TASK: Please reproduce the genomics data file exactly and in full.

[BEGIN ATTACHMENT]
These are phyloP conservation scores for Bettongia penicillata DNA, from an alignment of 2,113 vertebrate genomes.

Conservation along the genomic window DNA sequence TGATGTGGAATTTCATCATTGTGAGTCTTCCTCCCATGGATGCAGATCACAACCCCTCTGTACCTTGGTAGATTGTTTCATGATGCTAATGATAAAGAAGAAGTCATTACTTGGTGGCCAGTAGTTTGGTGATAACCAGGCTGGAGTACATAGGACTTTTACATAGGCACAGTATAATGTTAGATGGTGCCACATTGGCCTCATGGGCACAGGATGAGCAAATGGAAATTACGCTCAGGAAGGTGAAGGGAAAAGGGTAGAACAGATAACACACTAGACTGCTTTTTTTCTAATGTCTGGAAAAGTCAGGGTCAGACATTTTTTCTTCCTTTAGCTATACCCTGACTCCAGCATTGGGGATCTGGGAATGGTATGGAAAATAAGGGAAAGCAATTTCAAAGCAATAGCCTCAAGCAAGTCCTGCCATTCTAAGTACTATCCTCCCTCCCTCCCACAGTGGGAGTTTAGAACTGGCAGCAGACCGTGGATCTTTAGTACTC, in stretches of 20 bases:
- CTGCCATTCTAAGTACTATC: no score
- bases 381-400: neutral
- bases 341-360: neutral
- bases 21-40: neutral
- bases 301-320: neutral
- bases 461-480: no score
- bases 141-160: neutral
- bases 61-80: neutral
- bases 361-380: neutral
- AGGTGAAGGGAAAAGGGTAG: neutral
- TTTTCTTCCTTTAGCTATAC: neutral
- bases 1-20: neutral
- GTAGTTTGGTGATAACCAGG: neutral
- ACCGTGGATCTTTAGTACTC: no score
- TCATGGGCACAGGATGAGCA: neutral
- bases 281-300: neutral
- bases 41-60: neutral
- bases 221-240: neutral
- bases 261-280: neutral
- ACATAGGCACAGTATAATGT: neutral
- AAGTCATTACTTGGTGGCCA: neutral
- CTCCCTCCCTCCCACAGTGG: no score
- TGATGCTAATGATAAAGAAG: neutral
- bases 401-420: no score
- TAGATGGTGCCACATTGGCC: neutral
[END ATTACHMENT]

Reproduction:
These are phyloP conservation scores for Bettongia penicillata DNA, from an alignment of 2,113 vertebrate genomes.

Conservation along the genomic window DNA sequence TGATGTGGAATTTCATCATTGTGAGTCTTCCTCCCATGGATGCAGATCACAACCCCTCTGTACCTTGGTAGATTGTTTCATGATGCTAATGATAAAGAAGAAGTCATTACTTGGTGGCCAGTAGTTTGGTGATAACCAGGCTGGAGTACATAGGACTTTTACATAGGCACAGTATAATGTTAGATGGTGCCACATTGGCCTCATGGGCACAGGATGAGCAAATGGAAATTACGCTCAGGAAGGTGAAGGGAAAAGGGTAGAACAGATAACACACTAGACTGCTTTTTTTCTAATGTCTGGAAAAGTCAGGGTCAGACATTTTTTCTTCCTTTAGCTATACCCTGACTCCAGCATTGGGGATCTGGGAATGGTATGGAAAATAAGGGAAAGCAATTTCAAAGCAATAGCCTCAAGCAAGTCCTGCCATTCTAAGTACTATCCTCCCTCCCTCCCACAGTGGGAGTTTAGAACTGGCAGCAGACCGTGGATCTTTAGTACTC, in stretches of 20 bases:
- CTGCCATTCTAAGTACTATC: no score
- bases 381-400: neutral
- bases 341-360: neutral
- bases 21-40: neutral
- bases 301-320: neutral
- bases 461-480: no score
- bases 141-160: neutral
- bases 61-80: neutral
- bases 361-380: neutral
- AGGTGAAGGGAAAAGGGTAG: neutral
- TTTTCTTCCTTTAGCTATAC: neutral
- bases 1-20: neutral
- GTAGTTTGGTGATAACCAGG: neutral
- ACCGTGGATCTTTAGTACTC: no score
- TCATGGGCACAGGATGAGCA: neutral
- bases 281-300: neutral
- bases 41-60: neutral
- bases 221-240: neutral
- bases 261-280: neutral
- ACATAGGCACAGTATAATGT: neutral
- AAGTCATTACTTGGTGGCCA: neutral
- CTCCCTCCCTCCCACAGTGG: no score
- TGATGCTAATGATAAAGAAG: neutral
- bases 401-420: no score
- TAGATGGTGCCACATTGGCC: neutral